Enterovirus D68 is like common cold with a new name, more publicity
BY JOEY HOLLEMAN
The death of a 10-year-old Rhode Island girl, the first confirmed fatality to be associated with enterovirus D68, will ramp up fears of the previously rare strain, though many health care workers have tried to calm those concerns.
Dr. Guy Castles, a pediatrician in Columbia, refers to D68 as the “newspaper virus” because of the media attention it has received. That’s not to dismiss it, but Castles and other health care professionals provide parents and patients with a reality check.
• Enterovirus D68 is similar to most cold viruses. “The truth of the matter is it does not make a whit of difference what the name is, it doesn’t change our treatment,” Castles said. The standard prescription is for rest, fluids and bulb suctioning of mucus for the very young patients.
• D68 is bad news for kids with other health issues. As in any respiratory virus case, children with other underlying health issues might need special attention. The child who died in Rhode Island also had the bacterial disease, staphylococcus aureus sepsis. Castles said he sent a child with more breathing problems related to enterovirus to the hospital Tuesday, but most of his many patients with the virus are sent home and have done fine. Castles is seeing four or five children a day with enterovirus symptoms, though all of those don’t necessarily have the D68 strain.
• The timing of the D68 outbreak is unusual. Typically, one of these types of viruses hits as kids return to school, and another starts in South Carolina around the middle of October. D68 started in the Midwest in August and seemed to hit South Carolina in September. The first lab confirmed tests for D68 in South Carolina were announced this week. Dr. Anna-Kathryn Rye, a pediatric infections disease specialist at University Specialty Clinics, said enterovirus hospitalizations at Palmetto Health from this wave appears to have peaked and be on their way down.
• More dangerous viruses are on the way. The more troublesome respiratory syncytial virus (commonly referred to as RSV) and influenza put nearly 200,000 people in hospitals nationwide each year. RSV most commonly arrives about this time, followed by flu in late fall or early winter. “I wish everybody would focus on influenza as much as they are on D68,” Rye said, “because there’s something you can do about influenza.” Parents freaking out about D68 should turn that concern into a trip to the doctor or pharmacy for flu shots for everyone in their family over six months old.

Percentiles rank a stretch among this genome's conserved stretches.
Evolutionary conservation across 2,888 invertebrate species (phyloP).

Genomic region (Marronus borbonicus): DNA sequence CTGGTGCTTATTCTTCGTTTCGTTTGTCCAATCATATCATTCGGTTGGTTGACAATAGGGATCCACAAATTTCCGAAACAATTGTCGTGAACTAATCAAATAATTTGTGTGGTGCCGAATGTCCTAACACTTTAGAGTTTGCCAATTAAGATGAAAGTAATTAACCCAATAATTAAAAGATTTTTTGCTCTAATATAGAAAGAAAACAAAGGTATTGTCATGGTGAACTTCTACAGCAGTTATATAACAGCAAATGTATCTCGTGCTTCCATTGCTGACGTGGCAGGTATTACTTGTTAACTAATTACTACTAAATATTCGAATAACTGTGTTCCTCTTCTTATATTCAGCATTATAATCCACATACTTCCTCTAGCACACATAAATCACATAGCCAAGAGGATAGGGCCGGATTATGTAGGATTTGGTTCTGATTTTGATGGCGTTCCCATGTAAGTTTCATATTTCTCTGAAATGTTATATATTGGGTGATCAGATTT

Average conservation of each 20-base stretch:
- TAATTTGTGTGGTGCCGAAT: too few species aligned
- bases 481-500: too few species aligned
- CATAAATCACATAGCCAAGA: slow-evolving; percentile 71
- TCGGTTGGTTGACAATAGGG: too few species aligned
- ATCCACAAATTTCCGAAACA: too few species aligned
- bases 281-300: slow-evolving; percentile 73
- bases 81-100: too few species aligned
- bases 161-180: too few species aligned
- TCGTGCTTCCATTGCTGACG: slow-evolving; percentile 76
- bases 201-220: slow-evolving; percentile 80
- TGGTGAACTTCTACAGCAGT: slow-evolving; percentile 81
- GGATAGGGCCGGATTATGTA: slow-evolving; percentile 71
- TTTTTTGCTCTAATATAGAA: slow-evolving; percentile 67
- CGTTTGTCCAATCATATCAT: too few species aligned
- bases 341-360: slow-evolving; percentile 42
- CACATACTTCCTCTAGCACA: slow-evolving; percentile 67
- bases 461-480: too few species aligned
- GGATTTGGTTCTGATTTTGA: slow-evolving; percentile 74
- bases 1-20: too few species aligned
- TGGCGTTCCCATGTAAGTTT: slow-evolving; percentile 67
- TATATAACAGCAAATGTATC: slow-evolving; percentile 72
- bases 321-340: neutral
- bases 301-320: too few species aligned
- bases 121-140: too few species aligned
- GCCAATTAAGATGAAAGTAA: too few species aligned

• Take precautions to slow the spread. The most important way to avoid viruses is to wash hands frequently and thoroughly. And it’s critical for parents to keep sick children at home to keep them from infecting other. A light cough and sniffles by themselves should raise awareness, said Jessica Porter, state director of the S.C. School Nurses Association. If those symptoms are paired with high fever, body aches and a lack of appetite, please don’t send that child to school.
In announcing the Rhode Island death, the director of that state’s health department had much the same tone as health care workers in South Carolina.
“We are all heartbroken to hear about the death of one of Rhode Island’s children,” Dr. Michael Fine said before stressing the reality. “Many of us will have EV-D68 [enterovirus 68]. Most of us will have very mild symptoms and all but very few will recover quickly and completely.”